Wednesday, December 18, 2013

Libya another hell-hole for African Migrants

"If an African dies here, it is normal. No one cares". 24 years-old Nigerian migrant 
"A male officer stripped me off to check out if I hide cellphone in my private parts". Pregnant woman 
I heard several horrific stories from Ethiopians and Eritreans who had stayed in Libya as a transit before they moved to Europe but I never expected these level of xenophobic and racist abuses fellow Africans including children and women just because they happen to have a bit higher melanin than the local Libyans. A report which was released today by Amnesty International shows these defenseless and helpless people are being abused, degraded, beaten, raped and killed by local self-proclaimed militias who claim to protect Libyan women from rape and their country from witchcraft. Oh no, how would a 15 years old girl
rape a Libyan woman or decimate a holy-land with superstition? Thousands of these dark-skinned migrants being held in a poorly insulated cold hangers and allowed to see sunlight and breath fresh air only is through the metal bars on the doors. Migrants and refugees held at the center near Gharyan, some 80km south of Tripoli were in desperate need of clothes, blankets and mattresses. The center, which is run by the 9th Brigade, a militia nominally under the Ministry of Defence, had no ambulance, functioning sewage system or clean drinking water. The officers do whatever they want to do to these migrants according to Amnesty International.
Many told us their shoes were confiscated by guards upon arrival and burnt to prevent them from escaping. Those who try to escape are beaten with metal bars and plastic tubes, and forced to roll over in dirty water while guards kick them with their boots.
Others said that guards would shoot at the ceiling inside the hangars to intimidate them, and in some cases, shot directly at them. Obiezi, a Nigerian migrant aged 24, showed us a bullet wound in his hip. He said with resignation, “If an African dies here, it is normal. No one cares”.
Amnesty disclosed in its report that Non-Muslims at the center appeared particularly vulnerable to abuse. According an Eritrea Christian the guards attacked by guards and then threatened him at gunpoint when they saw him praying in his hangar. Christian migrants from Nigeria reported that guards throw stones at them whenever they see them pray.
Amnesty also identified about 20 unaccompanied children from Somalia and Eritrea –some as young as 12 years old – detained there alongside adult men. 
Even pregnant women are not immune from such invasive and degrading abuses. A Nigerian woman who was pregnant at the time of abuse told Amnesty that a Libyan male officer stripped off all her clothes and put a plastic pipe in between her legs and started shaking it against her private part to check if she was hiding a cellphone.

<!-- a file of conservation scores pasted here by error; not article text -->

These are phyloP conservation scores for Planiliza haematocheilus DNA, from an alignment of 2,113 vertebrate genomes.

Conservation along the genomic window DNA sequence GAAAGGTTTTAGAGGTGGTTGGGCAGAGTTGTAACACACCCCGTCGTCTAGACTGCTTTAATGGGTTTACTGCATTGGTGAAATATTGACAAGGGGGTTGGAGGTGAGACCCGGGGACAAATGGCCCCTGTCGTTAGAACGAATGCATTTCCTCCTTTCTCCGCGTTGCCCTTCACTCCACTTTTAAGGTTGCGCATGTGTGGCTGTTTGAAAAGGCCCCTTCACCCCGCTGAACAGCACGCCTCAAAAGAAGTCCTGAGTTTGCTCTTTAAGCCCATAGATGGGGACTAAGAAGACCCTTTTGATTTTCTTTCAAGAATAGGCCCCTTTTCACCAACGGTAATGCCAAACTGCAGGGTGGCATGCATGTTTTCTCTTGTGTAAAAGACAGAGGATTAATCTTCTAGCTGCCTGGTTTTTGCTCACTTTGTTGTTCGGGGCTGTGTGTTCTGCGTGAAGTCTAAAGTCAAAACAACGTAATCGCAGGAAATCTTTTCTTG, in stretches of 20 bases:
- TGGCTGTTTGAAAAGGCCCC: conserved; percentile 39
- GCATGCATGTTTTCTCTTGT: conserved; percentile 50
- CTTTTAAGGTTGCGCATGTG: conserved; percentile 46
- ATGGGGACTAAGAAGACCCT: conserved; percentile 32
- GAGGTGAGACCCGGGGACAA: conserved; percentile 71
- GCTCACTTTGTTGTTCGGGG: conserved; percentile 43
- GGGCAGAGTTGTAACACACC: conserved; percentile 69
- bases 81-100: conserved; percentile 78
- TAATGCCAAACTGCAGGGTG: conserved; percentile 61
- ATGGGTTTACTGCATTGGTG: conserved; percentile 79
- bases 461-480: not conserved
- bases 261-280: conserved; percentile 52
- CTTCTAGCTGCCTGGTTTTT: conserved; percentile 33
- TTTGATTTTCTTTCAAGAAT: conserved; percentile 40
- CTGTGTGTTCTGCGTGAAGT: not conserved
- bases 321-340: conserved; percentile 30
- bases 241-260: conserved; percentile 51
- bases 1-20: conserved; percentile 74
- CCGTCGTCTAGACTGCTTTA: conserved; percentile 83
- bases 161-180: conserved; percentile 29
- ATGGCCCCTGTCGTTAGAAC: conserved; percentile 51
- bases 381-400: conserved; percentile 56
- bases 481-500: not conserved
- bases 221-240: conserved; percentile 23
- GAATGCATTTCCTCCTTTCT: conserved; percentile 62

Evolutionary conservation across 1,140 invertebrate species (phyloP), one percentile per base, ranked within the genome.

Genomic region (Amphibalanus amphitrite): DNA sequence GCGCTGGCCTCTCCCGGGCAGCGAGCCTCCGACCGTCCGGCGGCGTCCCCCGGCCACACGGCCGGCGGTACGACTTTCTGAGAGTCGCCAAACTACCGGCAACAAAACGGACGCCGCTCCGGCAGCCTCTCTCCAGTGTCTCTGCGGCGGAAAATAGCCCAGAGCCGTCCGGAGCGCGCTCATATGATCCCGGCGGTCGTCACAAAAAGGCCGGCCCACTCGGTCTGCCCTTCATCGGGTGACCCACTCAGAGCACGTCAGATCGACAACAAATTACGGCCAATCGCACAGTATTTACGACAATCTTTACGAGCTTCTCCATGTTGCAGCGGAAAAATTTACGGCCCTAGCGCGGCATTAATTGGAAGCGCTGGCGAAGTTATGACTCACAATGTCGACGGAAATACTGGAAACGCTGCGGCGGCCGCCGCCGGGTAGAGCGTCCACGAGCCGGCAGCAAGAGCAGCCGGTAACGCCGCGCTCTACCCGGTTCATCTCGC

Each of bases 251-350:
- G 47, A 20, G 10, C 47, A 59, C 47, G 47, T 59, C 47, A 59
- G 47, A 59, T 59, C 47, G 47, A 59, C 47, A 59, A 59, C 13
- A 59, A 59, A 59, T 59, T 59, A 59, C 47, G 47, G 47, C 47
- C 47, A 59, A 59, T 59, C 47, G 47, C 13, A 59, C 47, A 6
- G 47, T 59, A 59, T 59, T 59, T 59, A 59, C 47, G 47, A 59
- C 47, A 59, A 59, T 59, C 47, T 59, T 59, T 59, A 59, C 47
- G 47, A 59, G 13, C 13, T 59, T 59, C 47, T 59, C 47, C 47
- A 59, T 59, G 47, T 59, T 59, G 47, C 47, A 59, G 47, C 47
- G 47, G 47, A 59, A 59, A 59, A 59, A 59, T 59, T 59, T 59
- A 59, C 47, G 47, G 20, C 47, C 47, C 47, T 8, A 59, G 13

Many routes to detention
Some of the migrants and refugees detained at more than 20 centers across Libya have been intercepted by the Libyan coastguard at sea as they attempted to cross the Mediterranean; others were arrested arbitrarily by various state-affiliated militias which formed during the 2011 armed conflict. 
Some migrants and refugees said they were placed in detention by employers who refused to pay their wage at the end of a completed job.
Many told Amnesty that, in Libya, having valid documentation counts for little and does not prevent arbitrary arrests. Tigani, a Togolese migrant in Tripoli, said that police had burst into his house there over a year ago. When he showed them his passport containing a valid visa, they tore it to shreds and arrested him anyway.
Indefinite detention
Once behind bars, migrants found to be in Libya irregularly are never brought before a judge, and can wait for months before being deported. Those whose countries do not have consular missions in Libya, or refugees who cannot return home for real risk of persecution can be held indefinitely. With no alternative solutions, they are transferred from one immigration detention center to another across the country.
When Amnesty asked  the commander of the 9th Brigade why he choose his job...surprise to such outright racist reply. He claimed he was not receiving a salary from the state. When we asked him, he replied – without hesitation – that it is his national duty and responsibility to protect Libyan women from crime and witchcraft – which sub-Saharan African migrants often get accused of.
Amnesty expressed its concern against this level of open xenophobia and lawlessness that they found most disturbing.
Amnesty feared foreign nationals especially migrants from Sub-Shara Africa will continue to be arbitrarily arrested, detained and abused in Libya as long as the authorities fail to take concrete action to end such practices. The watchdog urged Libyan authorities urged to fight xenophobia, put in place adequate protection measures and a coherent policy to protect the rights of migrants and refugees, and regularize their status.
Hmm, what is most saddening and disheartening is that the world including countries of where all these migrants come from are ignoring these despicable abuses. Where is AU? well, they are busy on shopping sprees in Europe, America and Asia or spending donor's money they stolen from the poor on luxury resort all over the world while their compatriots are being held indefinitely for no other reason than being black.

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